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Last week marked the transition from commitments to compliance for a number of companies that have pledged to get deforestation out of their supply chains.  For example, Wilmar International, the world’s largest trader of palm oil, set December 31, 2015 as the deadline for suppliers to adhere to its path-breaking “No Deforestation, No Peat, No Exploitation” policy announced in late 2013.

December 31st was also Jim Bob Moffett’s last day at work as the chairman of Freeport-McMoRan, the company that developed one of the world’s largest copper and gold mines in eastern Indonesia. The coincidence of these milestones leads me to reflect on the changing norms of corporate leadership, and my brief interaction with Mr. Moffett 20 years ago.

A cascade of commitments to stop deforestation

In 2011, under pressure from buyers and financiers (who in turn had been sensitized by NGO activists such as Greenpeace), Golden Agri Resources (GAR), a large palm oil producer in Indonesia, agreed to stop converting carbon-rich forests into oil palm plantations, and set a target of December 2015 for achieving certification of its operations by the Roundtable on Sustainable Palm Oil (RSPO). 

Since then, a trickle of corporate commitments to stop producing commodities such as palm oil, beef, soy, and paper at the expense of tropical forests has turned into a cascade.  More than 50 companies joined GAR and Wilmar International, along with dozens of governments, indigenous groups, and civil society groups, in endorsing the 2014 New York Declaration of Forests, which committed to working in partnership to end natural forest loss.

Many CEOs have taken on a personal role in negotiating corporate commitments and/or promoting forest protection.  While companies at the manufacturing and retailing end have set a less ambitious deadline of 2020 for removing deforestation from their supply chains, their CEOs have made a point of identifying personally with the cause. Unilever’s Paul Polman and Marks & Spencer’s Mark Bolland – currently co-chairs of the Consumer Goods Forum – were among many corporate leaders who took the opportunity to advocate multistakeholder action to protect forests at last month’s COP21 in Paris.

Franky Widjaja of GAR in 2012 was recognized for his company’s “groundbreaking stakeholder engagement initiatives” with Greenpeace and others.  Kuok Khoon Hong of Wilmar International personally engaged with activists to develop a position of industry leadership after being confronted by his wife, who had seen their accusations on television.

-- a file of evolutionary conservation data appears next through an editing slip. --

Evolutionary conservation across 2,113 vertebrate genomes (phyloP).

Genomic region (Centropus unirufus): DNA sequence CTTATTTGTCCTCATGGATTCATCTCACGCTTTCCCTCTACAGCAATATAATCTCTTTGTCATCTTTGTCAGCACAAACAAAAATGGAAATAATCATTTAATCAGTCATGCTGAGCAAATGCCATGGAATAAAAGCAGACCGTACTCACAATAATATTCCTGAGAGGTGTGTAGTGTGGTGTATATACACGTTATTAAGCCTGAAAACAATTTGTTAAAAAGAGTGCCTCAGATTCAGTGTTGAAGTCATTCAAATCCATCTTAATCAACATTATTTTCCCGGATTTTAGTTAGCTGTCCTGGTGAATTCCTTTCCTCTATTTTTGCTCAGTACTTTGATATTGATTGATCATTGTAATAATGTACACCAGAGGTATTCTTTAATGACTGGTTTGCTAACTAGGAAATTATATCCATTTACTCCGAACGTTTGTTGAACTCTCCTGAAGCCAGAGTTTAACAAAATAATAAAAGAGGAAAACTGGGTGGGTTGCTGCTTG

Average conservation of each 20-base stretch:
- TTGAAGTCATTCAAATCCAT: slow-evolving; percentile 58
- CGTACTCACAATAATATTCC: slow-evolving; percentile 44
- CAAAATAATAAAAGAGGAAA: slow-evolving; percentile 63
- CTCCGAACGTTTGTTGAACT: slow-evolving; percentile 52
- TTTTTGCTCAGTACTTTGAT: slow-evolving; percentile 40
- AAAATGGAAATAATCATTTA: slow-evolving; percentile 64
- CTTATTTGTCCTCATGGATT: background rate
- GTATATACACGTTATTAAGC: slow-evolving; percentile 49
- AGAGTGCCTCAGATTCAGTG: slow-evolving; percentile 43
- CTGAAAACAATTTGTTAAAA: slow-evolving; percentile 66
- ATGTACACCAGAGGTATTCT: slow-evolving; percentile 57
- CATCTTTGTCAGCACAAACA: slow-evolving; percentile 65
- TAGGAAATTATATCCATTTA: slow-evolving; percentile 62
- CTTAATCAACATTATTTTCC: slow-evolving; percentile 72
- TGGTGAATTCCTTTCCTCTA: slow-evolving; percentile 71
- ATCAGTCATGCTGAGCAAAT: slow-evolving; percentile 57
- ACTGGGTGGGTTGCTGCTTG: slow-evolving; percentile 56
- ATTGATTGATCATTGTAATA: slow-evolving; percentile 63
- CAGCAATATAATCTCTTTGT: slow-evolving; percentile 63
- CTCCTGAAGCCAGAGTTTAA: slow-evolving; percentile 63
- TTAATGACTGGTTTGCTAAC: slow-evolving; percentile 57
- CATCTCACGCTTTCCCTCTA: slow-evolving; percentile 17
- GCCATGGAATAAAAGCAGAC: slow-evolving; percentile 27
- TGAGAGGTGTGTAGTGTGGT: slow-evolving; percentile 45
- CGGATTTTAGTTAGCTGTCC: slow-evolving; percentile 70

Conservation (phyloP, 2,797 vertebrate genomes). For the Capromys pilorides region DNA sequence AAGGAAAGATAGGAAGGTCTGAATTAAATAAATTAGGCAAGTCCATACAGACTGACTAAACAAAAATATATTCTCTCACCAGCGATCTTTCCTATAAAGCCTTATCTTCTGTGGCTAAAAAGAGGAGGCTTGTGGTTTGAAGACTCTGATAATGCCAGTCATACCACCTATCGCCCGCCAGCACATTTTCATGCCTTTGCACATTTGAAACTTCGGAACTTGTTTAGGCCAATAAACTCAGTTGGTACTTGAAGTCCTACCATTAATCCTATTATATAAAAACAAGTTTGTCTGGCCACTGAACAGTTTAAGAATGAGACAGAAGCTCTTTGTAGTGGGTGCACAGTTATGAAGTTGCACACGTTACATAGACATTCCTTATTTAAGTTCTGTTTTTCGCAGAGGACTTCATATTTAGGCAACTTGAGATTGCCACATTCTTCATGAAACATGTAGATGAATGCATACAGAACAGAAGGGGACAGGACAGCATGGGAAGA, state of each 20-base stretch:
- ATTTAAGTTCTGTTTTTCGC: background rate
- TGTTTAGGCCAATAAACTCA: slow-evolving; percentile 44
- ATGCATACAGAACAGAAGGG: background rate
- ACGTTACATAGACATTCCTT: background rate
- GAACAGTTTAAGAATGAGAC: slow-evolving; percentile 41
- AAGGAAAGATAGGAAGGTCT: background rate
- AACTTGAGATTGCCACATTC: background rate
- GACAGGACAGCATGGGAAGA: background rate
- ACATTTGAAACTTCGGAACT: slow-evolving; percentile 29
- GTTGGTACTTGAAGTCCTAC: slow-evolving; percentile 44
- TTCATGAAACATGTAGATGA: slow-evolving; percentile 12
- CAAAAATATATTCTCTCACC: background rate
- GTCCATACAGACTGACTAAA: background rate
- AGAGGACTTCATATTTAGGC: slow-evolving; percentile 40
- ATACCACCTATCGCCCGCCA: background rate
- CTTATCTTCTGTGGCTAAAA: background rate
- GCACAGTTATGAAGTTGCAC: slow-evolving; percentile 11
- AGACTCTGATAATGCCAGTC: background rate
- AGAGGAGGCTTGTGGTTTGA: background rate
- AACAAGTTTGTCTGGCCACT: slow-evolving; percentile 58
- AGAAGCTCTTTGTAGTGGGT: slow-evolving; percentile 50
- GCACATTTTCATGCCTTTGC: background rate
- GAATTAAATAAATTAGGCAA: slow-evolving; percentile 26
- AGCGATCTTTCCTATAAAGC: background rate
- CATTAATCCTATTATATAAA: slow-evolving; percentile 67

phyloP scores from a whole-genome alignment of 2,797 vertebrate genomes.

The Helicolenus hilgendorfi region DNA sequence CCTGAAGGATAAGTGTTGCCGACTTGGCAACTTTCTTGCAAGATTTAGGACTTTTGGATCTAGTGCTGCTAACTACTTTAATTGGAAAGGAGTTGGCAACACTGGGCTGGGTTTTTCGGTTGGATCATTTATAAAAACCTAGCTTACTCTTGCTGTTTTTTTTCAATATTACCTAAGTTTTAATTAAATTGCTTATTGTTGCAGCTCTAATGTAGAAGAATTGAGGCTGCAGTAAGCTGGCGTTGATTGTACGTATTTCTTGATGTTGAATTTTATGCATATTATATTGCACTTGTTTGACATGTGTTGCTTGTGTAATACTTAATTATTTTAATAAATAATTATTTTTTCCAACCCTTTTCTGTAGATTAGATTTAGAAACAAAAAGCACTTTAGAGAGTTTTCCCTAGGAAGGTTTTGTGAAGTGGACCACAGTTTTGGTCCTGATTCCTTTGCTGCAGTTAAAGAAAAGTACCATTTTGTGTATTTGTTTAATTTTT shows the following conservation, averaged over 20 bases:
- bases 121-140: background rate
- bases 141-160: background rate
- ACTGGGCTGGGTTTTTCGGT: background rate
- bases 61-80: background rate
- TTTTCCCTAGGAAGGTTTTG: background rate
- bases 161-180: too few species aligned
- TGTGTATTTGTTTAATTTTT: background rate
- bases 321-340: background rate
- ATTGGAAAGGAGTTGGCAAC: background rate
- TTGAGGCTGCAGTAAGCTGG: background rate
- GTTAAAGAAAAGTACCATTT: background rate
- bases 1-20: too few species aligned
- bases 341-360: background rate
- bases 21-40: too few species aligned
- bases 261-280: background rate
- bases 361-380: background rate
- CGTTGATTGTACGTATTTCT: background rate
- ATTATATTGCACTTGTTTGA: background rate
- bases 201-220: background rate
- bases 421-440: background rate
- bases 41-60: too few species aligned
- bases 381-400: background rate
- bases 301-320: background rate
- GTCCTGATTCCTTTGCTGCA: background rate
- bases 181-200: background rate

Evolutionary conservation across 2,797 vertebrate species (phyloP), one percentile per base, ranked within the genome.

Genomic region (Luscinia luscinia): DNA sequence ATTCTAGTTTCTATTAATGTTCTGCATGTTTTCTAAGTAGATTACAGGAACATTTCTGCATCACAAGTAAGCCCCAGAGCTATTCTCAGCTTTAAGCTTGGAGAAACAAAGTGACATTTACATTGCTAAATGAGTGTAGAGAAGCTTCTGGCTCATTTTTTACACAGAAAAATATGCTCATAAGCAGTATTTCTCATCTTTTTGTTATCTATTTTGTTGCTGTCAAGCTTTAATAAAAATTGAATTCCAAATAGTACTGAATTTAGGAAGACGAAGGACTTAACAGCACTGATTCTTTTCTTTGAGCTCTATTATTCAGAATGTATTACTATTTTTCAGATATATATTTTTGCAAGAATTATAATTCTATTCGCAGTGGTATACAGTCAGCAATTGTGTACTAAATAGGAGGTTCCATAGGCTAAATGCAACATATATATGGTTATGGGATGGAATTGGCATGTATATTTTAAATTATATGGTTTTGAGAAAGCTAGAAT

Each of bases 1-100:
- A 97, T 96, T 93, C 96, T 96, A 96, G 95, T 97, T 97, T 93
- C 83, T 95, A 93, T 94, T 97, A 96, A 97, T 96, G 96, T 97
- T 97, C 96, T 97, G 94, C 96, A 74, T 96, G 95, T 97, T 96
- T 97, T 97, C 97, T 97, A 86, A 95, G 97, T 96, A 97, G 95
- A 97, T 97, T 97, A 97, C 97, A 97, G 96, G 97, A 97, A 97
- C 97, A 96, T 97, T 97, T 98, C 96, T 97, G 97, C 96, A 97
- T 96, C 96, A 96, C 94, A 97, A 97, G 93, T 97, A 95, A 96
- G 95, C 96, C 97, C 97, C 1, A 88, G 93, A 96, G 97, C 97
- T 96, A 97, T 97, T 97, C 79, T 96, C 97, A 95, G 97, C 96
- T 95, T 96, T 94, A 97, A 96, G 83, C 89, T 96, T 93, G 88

Jim Bob and me

How different was the reaction of Jim Bob Moffett, then CEO, when I dared to criticize Freeport-McMoRan in 1995.  Based on experience gained during a five-year stint with the Ford Foundation in Indonesia, I was invited by the State Department to participate in an off-the-record briefing for Stapleton Roy, the newly appointed US Ambassador to Indonesia.  At the briefing, I offered the opinion that it was not in the US interest to provide Freeport-McMoRan’s mining investment in Indonesia with a guarantee from the Overseas Private Investment Corporation (OPIC), in light of the company’s poor reputation for protecting the environment and human rights. (See, for example, this 2011 story on NPR.)

Apparently one of the business association representatives present failed to respect the off-the-record terms of the briefing.  Within 24 hours, I received a personal phone call from Mr. Moffett at my office at the World Wildlife Fund.  With his characteristic Southern drawl, he informed me that he didn’t like it when people said bad things about his company to his government, and made it clear that I should think twice before doing it again.  Mr. Moffett was known for threatening legal action against activists, journalists, and academics who got in the company’s way.

Despite really having nothing to fear and little to lose, I was trembling when I hung up the phone.  I imagined the effect of such tactics on more vulnerable critics of the company’s operations, such as those in affected communities in Indonesia, given that the company made payments to Indonesian soldiers and policemen.

Changing norms

Falling commodity prices were what prompted Mr. Moffett’s resignation last week, rather than intolerance of bullying behavior directed at critics.  By no means have all corporate leaders signed up to the new norms of protecting forests and forest peoples.  Some may have done so reluctantly, having concluded that advances in remote sensing  of forest cover change have left them no place to hide.  And even those who have made commitments in good faith continue to face severe implementation challenges on the ground, including lower level managers who haven’t yet gotten the memo that CEO-level pledges are to be taken seriously. 

But while some corporate leaders have actively resisted the entreaties of activists, and some are better on public relations than direct engagement with critics or follow-through, few if any have resorted to threats and intimidation to fend off pressure for change.

Here’s hoping that the transition to 2016 marks a watershed, not only in the transition from commitments to compliance in the no-deforestation agenda, but also in the crystallization of norms regarding how corporate leaders should respond to criticism from civil society. 

Threats and intimidation out, good faith engagement in.

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CGD blog posts reflect the views of the authors, drawing on prior research and experience in their areas of expertise. CGD is a nonpartisan, independent organization and does not take institutional positions.